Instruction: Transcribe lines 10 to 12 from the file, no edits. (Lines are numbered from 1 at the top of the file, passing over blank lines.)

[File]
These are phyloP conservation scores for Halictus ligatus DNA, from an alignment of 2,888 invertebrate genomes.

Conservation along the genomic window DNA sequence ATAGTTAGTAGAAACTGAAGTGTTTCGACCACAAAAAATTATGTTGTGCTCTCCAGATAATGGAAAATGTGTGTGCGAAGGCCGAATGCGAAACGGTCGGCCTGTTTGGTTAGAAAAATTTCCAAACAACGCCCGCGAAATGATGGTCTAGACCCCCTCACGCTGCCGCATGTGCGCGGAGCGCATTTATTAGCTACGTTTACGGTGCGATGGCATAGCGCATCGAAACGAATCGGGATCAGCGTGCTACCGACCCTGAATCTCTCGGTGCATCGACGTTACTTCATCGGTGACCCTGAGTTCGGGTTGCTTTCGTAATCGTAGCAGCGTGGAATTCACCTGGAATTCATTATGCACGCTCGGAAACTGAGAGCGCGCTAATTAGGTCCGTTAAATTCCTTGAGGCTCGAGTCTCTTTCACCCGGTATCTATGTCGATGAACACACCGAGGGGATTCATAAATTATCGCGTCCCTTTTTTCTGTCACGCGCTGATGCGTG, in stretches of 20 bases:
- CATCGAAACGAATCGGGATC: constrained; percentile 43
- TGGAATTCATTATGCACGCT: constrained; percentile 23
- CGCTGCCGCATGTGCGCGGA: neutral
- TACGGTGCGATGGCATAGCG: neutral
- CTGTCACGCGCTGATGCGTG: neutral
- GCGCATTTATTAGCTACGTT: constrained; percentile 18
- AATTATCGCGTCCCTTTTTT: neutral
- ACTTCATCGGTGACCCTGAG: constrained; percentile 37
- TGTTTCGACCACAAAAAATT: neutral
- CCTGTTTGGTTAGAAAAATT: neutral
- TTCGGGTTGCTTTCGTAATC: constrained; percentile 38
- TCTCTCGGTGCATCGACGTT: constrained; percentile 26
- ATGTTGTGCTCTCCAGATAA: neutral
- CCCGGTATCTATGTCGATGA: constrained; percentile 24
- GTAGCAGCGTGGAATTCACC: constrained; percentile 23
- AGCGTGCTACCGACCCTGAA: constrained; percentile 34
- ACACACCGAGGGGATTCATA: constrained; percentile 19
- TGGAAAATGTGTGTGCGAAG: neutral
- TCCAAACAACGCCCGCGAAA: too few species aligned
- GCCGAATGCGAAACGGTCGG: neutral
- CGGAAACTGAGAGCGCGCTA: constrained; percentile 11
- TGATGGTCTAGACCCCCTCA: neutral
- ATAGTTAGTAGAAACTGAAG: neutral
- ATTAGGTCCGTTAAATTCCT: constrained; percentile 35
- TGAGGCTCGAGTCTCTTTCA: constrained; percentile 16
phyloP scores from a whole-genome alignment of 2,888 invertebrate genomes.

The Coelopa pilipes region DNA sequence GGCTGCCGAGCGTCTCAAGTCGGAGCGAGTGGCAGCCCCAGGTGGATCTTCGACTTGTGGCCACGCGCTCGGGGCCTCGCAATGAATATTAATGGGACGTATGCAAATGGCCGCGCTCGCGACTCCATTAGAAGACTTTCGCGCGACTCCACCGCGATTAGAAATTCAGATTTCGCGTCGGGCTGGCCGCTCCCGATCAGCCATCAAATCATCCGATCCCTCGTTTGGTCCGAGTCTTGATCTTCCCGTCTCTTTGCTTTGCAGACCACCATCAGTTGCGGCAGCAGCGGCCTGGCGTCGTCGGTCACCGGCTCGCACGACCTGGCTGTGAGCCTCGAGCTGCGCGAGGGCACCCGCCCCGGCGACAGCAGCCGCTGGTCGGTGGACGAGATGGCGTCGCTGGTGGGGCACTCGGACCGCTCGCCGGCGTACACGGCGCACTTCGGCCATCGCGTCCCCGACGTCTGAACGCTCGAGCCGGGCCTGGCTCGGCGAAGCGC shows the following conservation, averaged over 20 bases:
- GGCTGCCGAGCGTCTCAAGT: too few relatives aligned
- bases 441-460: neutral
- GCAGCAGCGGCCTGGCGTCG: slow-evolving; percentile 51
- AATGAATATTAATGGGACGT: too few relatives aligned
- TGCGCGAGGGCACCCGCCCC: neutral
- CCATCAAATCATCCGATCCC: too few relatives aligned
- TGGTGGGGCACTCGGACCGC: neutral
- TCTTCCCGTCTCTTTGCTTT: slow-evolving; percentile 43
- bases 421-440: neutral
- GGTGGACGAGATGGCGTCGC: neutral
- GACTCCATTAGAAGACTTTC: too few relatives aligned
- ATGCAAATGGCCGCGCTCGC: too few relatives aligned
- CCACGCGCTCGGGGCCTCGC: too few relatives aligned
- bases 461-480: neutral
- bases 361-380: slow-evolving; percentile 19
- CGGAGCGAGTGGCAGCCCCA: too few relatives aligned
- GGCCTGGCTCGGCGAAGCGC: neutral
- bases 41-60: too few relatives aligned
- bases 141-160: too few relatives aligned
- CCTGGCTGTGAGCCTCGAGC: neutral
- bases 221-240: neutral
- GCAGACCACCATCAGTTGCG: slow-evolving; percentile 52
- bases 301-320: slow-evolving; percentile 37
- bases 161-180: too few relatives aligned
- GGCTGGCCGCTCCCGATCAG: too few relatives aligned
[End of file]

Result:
- ACTTCATCGGTGACCCTGAG: constrained; percentile 37
- TGTTTCGACCACAAAAAATT: neutral
- CCTGTTTGGTTAGAAAAATT: neutral